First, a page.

# Solving a list of equation which takes so much time

I try to solve a list of equation in a following way but it Mathematica solves equations after 30-40 minutes or don't solve them at all. The functions that I use are ;

u[c_] := (c^(1 - σ) - 1)/(1 - σ)
k[m_] := m^α


The equation that I try to solve numerically is ;

r[m_, s_] :=  pricemit - u'[(χ s + k[m])/β] k'[m]


with the calibration

paramFinal1 = {σ -> 2.1, β -> 0.8, pricemit -> 0.0005, α -> 0.5, χ -> 0.025};


I proceeded in the following two ways but none of them worked ;

sol[i_] := Solve[r[m, i] == 0 /. paramFinal1, m]
Table[sol[i], {i, 1, 15}]


The second way I have tried did not work neither ;

sol11 = Table[r[m, i] /. paramFinal1, {i, 1, 10}]
sol12 = Solve[sol11==0 /.paramFinal1]


These two operations take so much time or put Mathematica on "Running..." status.

How can I express this operations that Mathematica could handle easily ? Any hints, suggestions are appreciated. Thanks in advance.

Edit : When I solve according to $s$ instead of $m$, the system is solved easily but I try to list the corresponding $m$ values for $s$ on a range between 0 and 15 (or some other number instead of 15)

Perhaps you want this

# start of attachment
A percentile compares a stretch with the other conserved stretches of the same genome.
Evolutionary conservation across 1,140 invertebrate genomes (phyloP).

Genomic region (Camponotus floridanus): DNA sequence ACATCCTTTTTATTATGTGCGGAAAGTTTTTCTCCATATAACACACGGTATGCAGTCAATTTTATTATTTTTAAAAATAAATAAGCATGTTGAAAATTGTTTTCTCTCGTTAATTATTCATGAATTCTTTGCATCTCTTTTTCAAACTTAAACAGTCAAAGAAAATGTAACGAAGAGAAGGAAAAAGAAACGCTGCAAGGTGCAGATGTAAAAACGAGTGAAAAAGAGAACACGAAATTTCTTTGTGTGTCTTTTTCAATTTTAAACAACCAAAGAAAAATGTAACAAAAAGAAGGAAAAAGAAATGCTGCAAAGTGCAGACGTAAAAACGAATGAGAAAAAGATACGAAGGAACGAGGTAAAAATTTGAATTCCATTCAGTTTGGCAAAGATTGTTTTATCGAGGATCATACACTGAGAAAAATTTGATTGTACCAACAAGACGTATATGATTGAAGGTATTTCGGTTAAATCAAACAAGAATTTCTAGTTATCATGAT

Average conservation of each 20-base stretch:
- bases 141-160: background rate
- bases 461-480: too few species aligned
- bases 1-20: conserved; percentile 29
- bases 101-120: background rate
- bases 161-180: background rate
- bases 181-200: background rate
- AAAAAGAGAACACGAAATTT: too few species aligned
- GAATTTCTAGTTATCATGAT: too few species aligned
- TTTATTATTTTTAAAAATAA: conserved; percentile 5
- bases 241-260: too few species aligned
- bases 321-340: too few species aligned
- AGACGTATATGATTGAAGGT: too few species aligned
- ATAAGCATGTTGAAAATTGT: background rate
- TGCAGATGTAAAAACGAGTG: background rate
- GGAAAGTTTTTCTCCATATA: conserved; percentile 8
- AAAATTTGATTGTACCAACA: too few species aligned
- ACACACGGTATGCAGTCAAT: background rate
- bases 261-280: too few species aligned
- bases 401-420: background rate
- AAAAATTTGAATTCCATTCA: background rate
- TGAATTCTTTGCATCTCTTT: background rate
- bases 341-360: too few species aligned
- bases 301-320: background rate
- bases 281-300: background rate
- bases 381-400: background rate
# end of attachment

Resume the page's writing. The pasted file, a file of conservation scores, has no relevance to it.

u[c_] := (c^(1 - σ) - 1)/(1 - σ)
k[m_] := m^α
r[m_, s_] := pricemit - (D[u[c], c] /. c -> (χ s + k[m])/β) D [k[m], m]
paramFinal1 = {σ -> 2.1, β -> 0.8,  pricemit -> 0.0005, α -> 0.5, χ -> 0.025};
sol[i_] := FindRoot[r[m, i] == 0 /. paramFinal1, {m, 1}]
Table[sol[i], {i, 15}]

(*
{{m -> 63.437},  {m -> 63.1679}, {m -> 62.8997}, {m -> 62.6323},
{m -> 62.3657}, {m -> 62.1},    {m -> 61.8351}, {m -> 61.5711},
{m -> 61.3079}, {m -> 61.0456}, {m -> 60.7841}, {m -> 60.5234},
{m -> 60.2635}, {m -> 60.0045}, {m -> 59.7463}}
*)

• this is impressive. Thanks a lot. I would like to know why the code works perfectly when you write in this way the first derivatives of these functions. Commented Dec 23, 2015 at 19:08
• @optimalcontrol I wrote them that way for clarity. Try r[m_, s_] := pricemit - u'[(\[Chi] s + k[m])/\[Beta]] k'[m] Commented Dec 23, 2015 at 19:22
• You can use your equations as is (although repetitively evaluating the derivative seems inefficient). I believe the key to belisarius's answer is the use of FindRoot. Commented Dec 24, 2015 at 0:39